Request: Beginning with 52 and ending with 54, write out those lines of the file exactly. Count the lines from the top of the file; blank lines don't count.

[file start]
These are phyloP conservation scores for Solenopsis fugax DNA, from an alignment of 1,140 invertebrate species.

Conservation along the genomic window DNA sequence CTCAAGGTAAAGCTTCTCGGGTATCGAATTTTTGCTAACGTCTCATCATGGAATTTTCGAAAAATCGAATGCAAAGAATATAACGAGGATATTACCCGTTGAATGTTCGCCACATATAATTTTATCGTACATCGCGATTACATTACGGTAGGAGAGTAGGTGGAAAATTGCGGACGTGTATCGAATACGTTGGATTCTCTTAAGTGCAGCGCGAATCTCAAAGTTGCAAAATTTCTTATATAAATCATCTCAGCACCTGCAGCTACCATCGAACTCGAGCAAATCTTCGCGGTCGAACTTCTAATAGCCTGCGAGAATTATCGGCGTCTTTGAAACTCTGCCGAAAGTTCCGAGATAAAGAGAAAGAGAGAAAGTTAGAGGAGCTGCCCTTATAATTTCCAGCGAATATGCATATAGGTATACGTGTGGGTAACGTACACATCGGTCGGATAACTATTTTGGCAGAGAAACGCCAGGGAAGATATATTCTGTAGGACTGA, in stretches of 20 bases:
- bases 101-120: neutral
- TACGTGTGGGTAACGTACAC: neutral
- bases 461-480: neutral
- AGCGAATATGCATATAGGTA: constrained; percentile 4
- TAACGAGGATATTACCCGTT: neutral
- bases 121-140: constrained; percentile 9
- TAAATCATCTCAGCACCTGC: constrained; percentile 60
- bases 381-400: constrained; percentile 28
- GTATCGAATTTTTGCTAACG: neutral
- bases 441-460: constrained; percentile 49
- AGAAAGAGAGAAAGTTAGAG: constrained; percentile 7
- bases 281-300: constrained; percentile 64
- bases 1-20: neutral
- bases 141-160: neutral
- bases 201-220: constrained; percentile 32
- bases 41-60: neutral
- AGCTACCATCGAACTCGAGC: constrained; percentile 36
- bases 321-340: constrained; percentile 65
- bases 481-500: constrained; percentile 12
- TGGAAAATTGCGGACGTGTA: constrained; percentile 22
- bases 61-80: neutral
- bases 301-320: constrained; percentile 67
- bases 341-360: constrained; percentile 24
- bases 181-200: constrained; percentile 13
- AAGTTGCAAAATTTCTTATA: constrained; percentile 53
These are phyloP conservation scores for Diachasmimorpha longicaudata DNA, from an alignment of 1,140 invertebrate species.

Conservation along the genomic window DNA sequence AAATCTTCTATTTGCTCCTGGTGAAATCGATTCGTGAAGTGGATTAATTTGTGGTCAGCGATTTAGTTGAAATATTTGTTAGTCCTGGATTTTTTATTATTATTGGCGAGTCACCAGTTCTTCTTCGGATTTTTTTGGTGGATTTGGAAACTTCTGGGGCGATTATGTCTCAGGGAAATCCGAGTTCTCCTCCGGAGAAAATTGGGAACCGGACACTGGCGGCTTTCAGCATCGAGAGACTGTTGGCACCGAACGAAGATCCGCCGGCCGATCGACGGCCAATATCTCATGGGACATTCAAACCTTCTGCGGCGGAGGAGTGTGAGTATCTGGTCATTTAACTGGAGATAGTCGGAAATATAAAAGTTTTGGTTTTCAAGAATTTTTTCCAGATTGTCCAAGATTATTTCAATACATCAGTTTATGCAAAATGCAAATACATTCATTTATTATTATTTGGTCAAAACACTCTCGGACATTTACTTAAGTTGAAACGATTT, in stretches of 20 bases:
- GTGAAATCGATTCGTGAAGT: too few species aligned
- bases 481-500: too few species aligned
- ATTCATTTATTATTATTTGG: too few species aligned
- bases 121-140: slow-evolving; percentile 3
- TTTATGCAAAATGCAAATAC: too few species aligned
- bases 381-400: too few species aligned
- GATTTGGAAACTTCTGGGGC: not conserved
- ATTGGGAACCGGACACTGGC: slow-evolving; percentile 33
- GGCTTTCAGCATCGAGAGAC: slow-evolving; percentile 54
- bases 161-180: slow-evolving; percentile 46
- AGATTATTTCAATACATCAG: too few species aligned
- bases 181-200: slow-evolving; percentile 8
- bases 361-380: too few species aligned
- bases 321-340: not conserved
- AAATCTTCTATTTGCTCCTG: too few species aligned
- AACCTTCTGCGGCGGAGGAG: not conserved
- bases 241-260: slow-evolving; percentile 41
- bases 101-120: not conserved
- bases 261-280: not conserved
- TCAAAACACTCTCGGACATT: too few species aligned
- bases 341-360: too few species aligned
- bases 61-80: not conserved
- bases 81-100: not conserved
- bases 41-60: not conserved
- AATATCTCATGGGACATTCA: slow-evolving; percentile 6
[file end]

- bases 81-100: not conserved
- bases 41-60: not conserved
- AATATCTCATGGGACATTCA: slow-evolving; percentile 6